Chair: Carman Neustaedter, Simon Fraser University, Canada
Natural Use Profiles for the Pen: An Empirical Exploration of Pressure, Tilt, and Azimuth
Contribution & Benefit: This is the first study to investigate the natural profiles of pen pressure, tilt, and azimuth (PTA) and their inter-relationships, providing fundamental data for efficient natural UI design.
Abstract » Inherent pen input modalities such as tip pressure, tilt and azimuth (PTA) have been extensively used as additional input channels in pen-based interactions. We conducted a study to investigate the natural use profiles of PTA, which describes the features of PTA in the course of normal pen use such as writing and drawing. First, the study reveals the ranges of PTA in normal pen use, which can distinguish pen events accidently occurring in normal drawing and writing from those used for mode switch. The natural use profiles also show that azimuth is least likely to cause false pen mode switching while tip pressure is most likely to cause false pen mode switching. Second, the study reveals correlations among various modalities, indicating that pressure plus azimuth is superior to other pairs for dual-modality control.ACM
Evaluating and Understanding the Usability of a Pen-based Command System for Interactive Paper
Contribution & Benefit: User studies on a pen-gesture-based interactive paper system for Active Reading. Can help understand how such a system is learned and used in typical scenarios and how researchers evaluate it.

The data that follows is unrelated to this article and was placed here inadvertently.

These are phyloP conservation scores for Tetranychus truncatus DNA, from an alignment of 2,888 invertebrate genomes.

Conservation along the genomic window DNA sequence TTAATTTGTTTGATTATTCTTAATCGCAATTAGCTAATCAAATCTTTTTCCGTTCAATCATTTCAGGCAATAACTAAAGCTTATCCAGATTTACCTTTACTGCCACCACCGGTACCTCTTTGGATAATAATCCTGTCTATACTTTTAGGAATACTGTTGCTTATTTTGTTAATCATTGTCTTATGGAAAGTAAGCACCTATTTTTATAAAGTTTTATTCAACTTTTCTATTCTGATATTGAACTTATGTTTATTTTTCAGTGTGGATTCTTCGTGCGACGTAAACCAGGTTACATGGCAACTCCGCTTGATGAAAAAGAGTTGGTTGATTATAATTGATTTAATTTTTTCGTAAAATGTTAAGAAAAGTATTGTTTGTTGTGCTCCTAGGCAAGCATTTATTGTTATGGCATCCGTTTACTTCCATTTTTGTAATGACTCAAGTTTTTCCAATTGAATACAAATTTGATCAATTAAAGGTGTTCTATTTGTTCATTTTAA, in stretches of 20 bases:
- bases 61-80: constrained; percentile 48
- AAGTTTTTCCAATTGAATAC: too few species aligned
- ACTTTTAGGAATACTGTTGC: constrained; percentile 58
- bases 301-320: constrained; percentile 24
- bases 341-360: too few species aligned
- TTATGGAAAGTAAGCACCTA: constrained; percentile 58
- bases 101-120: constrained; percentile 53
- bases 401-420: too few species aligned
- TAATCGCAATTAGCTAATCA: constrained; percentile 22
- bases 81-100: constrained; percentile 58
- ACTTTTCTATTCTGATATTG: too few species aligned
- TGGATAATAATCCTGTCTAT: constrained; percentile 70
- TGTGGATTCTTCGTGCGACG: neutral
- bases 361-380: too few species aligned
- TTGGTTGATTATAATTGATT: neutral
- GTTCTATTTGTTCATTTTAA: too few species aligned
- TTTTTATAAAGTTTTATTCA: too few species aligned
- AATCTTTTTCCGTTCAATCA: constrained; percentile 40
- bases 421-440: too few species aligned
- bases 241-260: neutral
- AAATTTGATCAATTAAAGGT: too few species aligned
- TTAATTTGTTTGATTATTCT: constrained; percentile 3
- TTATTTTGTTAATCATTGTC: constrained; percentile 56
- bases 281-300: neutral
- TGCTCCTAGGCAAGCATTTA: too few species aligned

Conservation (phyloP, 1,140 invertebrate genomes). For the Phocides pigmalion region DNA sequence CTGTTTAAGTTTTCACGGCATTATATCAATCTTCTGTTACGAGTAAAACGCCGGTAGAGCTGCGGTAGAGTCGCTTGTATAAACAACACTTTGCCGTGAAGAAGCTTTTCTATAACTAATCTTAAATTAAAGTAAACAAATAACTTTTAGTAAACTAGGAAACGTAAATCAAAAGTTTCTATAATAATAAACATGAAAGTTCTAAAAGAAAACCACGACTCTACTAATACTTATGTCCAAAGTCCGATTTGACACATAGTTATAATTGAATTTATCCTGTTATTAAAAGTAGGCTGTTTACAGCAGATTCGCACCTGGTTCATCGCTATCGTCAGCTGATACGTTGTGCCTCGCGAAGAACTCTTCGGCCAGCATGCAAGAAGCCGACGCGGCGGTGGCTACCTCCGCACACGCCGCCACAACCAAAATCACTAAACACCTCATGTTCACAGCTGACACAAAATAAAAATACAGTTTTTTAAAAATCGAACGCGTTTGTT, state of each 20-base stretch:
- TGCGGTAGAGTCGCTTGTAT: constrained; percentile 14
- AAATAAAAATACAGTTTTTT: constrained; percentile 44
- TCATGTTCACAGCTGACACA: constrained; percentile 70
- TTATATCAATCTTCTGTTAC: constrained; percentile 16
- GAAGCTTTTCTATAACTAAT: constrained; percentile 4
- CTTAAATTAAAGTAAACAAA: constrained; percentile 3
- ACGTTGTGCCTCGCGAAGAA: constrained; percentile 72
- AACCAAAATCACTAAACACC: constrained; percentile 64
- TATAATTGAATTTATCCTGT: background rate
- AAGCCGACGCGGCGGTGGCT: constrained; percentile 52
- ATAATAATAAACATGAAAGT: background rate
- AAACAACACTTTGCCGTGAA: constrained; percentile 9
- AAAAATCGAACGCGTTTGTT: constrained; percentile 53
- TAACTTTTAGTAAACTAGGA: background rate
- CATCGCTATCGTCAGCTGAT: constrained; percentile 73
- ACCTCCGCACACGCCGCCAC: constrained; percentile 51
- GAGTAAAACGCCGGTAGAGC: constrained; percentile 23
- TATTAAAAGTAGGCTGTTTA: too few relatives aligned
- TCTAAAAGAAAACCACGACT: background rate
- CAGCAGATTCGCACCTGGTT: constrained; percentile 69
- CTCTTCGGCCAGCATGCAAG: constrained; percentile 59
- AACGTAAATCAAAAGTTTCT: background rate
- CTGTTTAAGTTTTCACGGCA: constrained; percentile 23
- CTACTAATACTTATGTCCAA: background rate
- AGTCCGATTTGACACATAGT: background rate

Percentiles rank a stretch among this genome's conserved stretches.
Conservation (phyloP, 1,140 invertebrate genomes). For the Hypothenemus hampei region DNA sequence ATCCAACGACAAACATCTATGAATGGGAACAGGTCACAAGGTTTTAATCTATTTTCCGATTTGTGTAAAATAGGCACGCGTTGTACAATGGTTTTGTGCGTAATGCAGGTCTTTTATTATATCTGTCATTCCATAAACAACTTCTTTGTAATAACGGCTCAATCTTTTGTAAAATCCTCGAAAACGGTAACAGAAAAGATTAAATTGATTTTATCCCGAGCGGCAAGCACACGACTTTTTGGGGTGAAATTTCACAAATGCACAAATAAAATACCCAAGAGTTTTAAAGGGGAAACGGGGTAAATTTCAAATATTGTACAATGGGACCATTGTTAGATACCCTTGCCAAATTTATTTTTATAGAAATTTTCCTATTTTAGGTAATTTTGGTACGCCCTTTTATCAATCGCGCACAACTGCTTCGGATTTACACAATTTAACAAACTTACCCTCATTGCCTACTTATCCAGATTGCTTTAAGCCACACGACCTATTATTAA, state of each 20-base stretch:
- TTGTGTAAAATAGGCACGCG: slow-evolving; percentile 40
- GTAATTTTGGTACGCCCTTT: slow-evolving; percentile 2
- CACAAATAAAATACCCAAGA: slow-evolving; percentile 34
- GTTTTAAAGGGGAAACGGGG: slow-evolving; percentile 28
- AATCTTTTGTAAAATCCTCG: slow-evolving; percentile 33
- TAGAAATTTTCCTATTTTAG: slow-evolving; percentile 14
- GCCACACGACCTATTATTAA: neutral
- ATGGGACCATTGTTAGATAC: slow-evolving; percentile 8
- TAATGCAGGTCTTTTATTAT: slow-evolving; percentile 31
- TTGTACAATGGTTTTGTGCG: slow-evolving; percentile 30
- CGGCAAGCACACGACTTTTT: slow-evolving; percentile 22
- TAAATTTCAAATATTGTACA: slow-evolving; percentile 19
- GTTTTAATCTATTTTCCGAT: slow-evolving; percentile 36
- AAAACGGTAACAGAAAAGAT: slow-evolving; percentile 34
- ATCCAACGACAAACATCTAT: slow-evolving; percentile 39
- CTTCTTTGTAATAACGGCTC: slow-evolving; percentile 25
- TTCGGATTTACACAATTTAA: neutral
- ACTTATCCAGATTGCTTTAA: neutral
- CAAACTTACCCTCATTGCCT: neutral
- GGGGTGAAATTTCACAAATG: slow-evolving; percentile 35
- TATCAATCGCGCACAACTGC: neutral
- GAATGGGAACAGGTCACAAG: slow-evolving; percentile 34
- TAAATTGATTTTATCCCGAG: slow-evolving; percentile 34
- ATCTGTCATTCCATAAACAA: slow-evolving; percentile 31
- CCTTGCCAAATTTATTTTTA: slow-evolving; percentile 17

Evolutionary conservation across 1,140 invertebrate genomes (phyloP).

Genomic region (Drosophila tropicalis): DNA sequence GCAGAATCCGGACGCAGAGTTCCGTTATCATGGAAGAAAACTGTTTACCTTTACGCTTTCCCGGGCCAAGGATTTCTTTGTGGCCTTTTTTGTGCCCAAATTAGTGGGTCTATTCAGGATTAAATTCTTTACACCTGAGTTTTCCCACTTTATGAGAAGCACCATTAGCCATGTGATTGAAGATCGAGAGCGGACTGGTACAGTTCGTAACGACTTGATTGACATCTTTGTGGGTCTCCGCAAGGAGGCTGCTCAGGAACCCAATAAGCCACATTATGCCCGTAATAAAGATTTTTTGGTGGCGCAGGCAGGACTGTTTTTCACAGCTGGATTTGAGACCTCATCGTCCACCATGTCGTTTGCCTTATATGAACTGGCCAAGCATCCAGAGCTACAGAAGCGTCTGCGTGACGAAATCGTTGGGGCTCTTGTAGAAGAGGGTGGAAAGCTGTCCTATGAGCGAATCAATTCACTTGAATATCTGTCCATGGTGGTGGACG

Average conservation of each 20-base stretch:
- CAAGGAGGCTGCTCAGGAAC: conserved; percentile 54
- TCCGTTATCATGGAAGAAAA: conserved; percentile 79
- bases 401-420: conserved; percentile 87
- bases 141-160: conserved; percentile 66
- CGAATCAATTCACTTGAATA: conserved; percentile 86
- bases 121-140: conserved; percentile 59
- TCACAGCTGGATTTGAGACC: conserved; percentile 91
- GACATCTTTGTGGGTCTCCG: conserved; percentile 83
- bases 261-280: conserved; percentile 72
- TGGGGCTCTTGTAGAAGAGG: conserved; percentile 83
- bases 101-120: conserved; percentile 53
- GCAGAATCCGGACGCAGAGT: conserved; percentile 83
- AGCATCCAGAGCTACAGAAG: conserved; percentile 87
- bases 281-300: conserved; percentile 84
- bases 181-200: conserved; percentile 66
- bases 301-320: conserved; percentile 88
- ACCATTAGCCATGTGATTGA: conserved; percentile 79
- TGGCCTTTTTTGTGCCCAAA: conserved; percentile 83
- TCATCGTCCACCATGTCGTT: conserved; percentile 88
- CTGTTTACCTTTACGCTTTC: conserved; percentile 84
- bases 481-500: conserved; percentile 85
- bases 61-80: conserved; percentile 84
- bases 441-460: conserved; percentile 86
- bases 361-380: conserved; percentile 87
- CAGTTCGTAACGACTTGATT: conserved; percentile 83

Abstract » To combine the affordance of paper and computers, prior research has proposed numerous interactive paper systems that link specific paper document content to digital operations such as multimedia playback and proofreading. Yet, it remains unclear to what degree these systems bridge the inherent gap between paper and computers when compared to existing paper-only and computer-only interfaces. In particular, given the special properties of paper, such as limited dynamic feedback, how well does an average novice user learn to master an interactive paper system? What factors affect the user performance? And how does the paper interface work in a typical use scenario?
To answer these questions, we conducted two empirical experiments on a generic pen-gesture-based command system, called PapierCraft [Liao, et al., 2008], for paper-based interfaces. With PapierCraft, people can select sections of printed documents and issue commands such as copy and paste, linking and in-text search. The first experiment focused on the user performance of drawing pen gestures on paper. It proves that users can learn the command system in about 30 minutes and achieve a performance comparable to a Table PC-based interface
supporting the same gestures. The second experiment examined the application of the command system in active reading tasks. The results show promise for seamless integration of paper and computers in active reading for their combined affordance. In addition, our study reveals some key design issues, such as the pen form factor and feedback of gestures. This paper contributes to better understanding on pros and cons of paper and computers, and sheds light on the design of future interfaces for document interaction.
A-Coord Input: Coordinating Auxiliary Input Streams for Augmenting Contextual Pen-Based Interactions
Contribution & Benefit: We explore a-coord input, a technique that involves coordinating two auxiliary pen channels in conjunction. Experiments demonstrate a-coord input's effectiveness for both discrete-item selection, and multi-parameter selection and manipulation tasks.